Connect with us

Workforce

NHS Staff set to be banned from ‘extra’ Agency Work

Published

on

NHS trusts will soon be prevented from engaging agency staff for additional shifts if they are already employed as substantive staff within the NHS elsewhere.

According to the Recruitment & Employment Confederation (REC) Jim Mackey, Chief Executive of NHS Improvement, wrote to all trust Chief Executives on 27th February 2017 outlining the new rules to be brought in concerning the supply of agency staff to the NHS from the 1st of April 2017 (1).

While no information about the changes have been released publicly some trusts have started contacting employees advising them of the changes.

NHS Staff are using agency work as a way of supplementing their income through this period of ongoing pay restraint.

The news comes only months after the announcement that NHS Professionals is seeking “private” investment.

NHSI have confirmed to REC that all staff will be covered by these new rules, including medical locums and agency nurses.

This letter, leaked from the Ipswich Hospital NHS Trusts, outlines the proposed changes coming into effect on the 1st of April 2017.

The step has been heavily criticised as another way of alienating agency nurses following the changed to IR35 rules which come into force on the same day.

The new rules will not prevent NHS staff from undertaking agency work with private organisations, working overtime or working for a trusts internal bank. NHS Professionals is also unlikely to be effected. 

An RCN spokesperson, said: “We do not support this agency cap and we were not consulted. We support the right of our members to work in whatever way is best for them and their families.

“They added: “There is no obligation on nurses to join a hospital bank. It is the employer’s responsibility to ensure that shifts are filled. It is not right that nurses should work for less than they are worth.

“We will be taking this matter up further with NHS Improvement and the Department of Health.”

We have approached The Department of Health, and NHSI.

Continue Reading
Advertisement
Join the discussion...

Leave a Reply

Your email address will not be published. Required fields are marked *

Workforce

RCN says the NHS is Supplementing Nurses with Unregistered Staff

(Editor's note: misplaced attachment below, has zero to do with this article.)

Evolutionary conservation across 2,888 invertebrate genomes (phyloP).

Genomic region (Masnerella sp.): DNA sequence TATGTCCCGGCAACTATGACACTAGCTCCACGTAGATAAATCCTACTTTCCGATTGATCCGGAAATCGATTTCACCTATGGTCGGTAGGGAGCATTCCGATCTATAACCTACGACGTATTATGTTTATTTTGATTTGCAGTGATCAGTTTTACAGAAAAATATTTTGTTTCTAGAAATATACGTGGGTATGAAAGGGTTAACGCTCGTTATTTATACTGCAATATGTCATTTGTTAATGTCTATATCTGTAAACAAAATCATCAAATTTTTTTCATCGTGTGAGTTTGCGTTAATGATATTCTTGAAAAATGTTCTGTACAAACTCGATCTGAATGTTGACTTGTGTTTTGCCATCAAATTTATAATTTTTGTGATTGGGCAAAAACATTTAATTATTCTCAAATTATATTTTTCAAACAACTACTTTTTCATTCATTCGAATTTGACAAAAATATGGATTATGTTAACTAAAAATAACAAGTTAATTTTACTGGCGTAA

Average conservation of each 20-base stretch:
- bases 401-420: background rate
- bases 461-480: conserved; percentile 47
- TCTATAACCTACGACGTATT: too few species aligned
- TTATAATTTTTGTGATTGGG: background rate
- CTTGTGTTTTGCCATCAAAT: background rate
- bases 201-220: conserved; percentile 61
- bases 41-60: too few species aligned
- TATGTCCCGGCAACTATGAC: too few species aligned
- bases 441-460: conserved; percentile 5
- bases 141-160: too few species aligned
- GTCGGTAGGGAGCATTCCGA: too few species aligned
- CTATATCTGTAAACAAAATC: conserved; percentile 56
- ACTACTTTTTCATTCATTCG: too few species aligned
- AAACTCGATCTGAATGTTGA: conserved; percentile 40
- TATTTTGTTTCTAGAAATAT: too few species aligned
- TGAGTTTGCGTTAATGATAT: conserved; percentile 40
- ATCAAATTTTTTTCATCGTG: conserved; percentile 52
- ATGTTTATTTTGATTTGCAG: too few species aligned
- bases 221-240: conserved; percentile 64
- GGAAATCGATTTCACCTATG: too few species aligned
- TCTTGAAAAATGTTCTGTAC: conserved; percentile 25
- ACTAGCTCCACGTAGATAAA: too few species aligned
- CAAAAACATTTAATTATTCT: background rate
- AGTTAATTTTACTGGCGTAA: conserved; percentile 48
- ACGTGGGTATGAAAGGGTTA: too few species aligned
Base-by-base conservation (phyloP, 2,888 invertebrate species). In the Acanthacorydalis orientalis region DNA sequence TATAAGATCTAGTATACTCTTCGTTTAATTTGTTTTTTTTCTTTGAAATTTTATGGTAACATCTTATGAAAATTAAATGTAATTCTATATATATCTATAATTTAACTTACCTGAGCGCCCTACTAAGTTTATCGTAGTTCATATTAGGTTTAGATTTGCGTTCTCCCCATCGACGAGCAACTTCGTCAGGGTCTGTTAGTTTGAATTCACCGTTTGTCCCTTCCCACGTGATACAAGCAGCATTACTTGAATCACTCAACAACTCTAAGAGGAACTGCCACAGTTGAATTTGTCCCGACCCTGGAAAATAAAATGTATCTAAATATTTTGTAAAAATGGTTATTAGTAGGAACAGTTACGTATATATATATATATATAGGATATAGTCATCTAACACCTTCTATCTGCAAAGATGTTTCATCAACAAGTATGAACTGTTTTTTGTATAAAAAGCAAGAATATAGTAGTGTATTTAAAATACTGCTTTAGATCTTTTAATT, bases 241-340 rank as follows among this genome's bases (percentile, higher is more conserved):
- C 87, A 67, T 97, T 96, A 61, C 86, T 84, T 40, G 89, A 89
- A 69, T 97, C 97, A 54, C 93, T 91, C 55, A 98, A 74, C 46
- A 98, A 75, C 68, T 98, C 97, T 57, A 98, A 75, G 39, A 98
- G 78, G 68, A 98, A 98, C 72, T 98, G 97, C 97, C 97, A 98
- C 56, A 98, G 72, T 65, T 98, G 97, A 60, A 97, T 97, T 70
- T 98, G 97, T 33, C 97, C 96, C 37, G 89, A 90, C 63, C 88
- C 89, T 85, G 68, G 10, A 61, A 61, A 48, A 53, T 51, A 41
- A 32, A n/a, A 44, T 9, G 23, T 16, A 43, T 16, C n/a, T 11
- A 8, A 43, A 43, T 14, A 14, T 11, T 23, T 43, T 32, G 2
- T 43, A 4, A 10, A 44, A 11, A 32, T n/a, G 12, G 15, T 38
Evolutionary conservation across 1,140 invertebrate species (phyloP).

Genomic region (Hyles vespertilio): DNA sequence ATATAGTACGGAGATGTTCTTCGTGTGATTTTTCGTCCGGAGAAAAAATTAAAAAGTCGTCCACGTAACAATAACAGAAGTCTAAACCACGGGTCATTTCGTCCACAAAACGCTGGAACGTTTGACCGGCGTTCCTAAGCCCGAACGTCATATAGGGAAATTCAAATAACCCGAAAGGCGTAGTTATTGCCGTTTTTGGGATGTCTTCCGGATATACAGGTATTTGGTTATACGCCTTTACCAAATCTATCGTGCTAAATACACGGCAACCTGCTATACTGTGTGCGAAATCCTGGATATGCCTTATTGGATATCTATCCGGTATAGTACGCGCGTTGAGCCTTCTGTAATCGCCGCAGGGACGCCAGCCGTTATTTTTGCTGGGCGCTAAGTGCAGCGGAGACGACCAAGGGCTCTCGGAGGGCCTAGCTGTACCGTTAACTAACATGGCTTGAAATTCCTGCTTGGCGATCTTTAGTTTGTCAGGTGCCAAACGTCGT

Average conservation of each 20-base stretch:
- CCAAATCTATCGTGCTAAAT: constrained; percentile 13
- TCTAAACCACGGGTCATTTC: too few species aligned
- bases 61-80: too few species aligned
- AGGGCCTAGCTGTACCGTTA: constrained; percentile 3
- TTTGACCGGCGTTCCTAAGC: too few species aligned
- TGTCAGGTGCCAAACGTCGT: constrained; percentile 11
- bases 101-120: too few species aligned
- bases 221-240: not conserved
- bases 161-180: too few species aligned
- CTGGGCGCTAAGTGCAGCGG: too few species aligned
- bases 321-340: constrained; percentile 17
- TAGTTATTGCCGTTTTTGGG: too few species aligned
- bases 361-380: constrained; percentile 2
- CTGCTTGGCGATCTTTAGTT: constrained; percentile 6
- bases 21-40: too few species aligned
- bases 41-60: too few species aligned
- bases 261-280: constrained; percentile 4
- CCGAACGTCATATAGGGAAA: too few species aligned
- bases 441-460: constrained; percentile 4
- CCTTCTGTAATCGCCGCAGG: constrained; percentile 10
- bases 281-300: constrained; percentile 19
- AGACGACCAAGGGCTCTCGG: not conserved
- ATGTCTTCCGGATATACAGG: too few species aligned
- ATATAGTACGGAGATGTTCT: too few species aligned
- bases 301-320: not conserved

Published

on

By

The Royal College of Nursing says that 90% of England’s largest NHS Hospitals are short of Nursing staff and supplementing them with unregistered staff.

The analysis of data on the NHS Choices website by the Royal College of Nursing had confirmed that a large proportion of NHS hospitals are short of Nurses.

The RCN says the data demonstrates that NHS hospitals are supplementing Registered Nurses by putting more unregistered staff on shift. They explain that with the situation is worse at night when two-thirds of the largest hospital trusts put more health care assistants on the wards than planned.

These findings support the RCN’s recent research highlighting 40,000 nurse vacancies across the NHS in England despite NHS Digital only having adverts for 11,500 vacancies.

Janet Davies, RCN Chief Executive, said the findings showed patients were being put at risk and called on the Government to increase the number of nurses.

“These startling figures show that, despite the Government’s rhetoric, our largest hospitals still do not have enough nurses and that is putting patients at risk.

“In light of this, the Government must redouble its efforts to train and recruit more qualified nurses and stop haemorrhaging the experienced ones who are fed up, undervalued and burning out fast.”

Janet went on to add it is unreasonable to expect unregistered staff to fill staffing gaps.

“It is unfair on the healthcare assistants too – they should not be left in a situation they have not been trained to handle.

“Nurses have degrees and expert training and, to be blunt, the evidence shows patients stand a better chance of survival and recovery when there are more of them on the ward.

The RCN has, once again, reiterated the need for safe staffing legislation to be brought into force in England – who have fallen behind both Scotland and Wales.

Continue Reading

Workforce

‘Thousands’ of funded training places for Student Nurses & Midwives announced

Published

on

By

The Government has announced ‘up-to’ 10,000 extra funded places for student nurses, midwives and allied health professionals in England by 2020.

The Department of Health says that it plans to reinvest some of the annual £1.2bn it will save after removing bursaries from student nurses, midwives and allied healthcare professionals back into training new healthcare professionals.

This news comes only a week after the official end to the NHS Bursary system in England.

‘Extra’ university places will be available for a range of healthcare roles including; nursing, midwifery, physiotherapy and occupational therapy. The actual number of places will be officially revealed next week when universities begin to fill empty spaces on their courses through their clearing process.

Health Education England (HEE) has previously claimed it received no extra money to fund more clinical placements in the 2017-18 academic year but changes to the way educational placements work could be to blame.

Janet Davies, RCN Chief Executive and General Secretary, said:

“There just aren’t enough nurses in training to fill the thousands of vacant posts, and the removal of student nurse funding is only driving down applications further. Meanwhile, the pay cap is forcing many nurses out of the profession they love”.

Many claim the move is part of a bigger plan to create more ‘homegrown’ nurses as the government fails to reassure nurses from the EU that they will be welcome post-brexit.

Continue Reading

Trending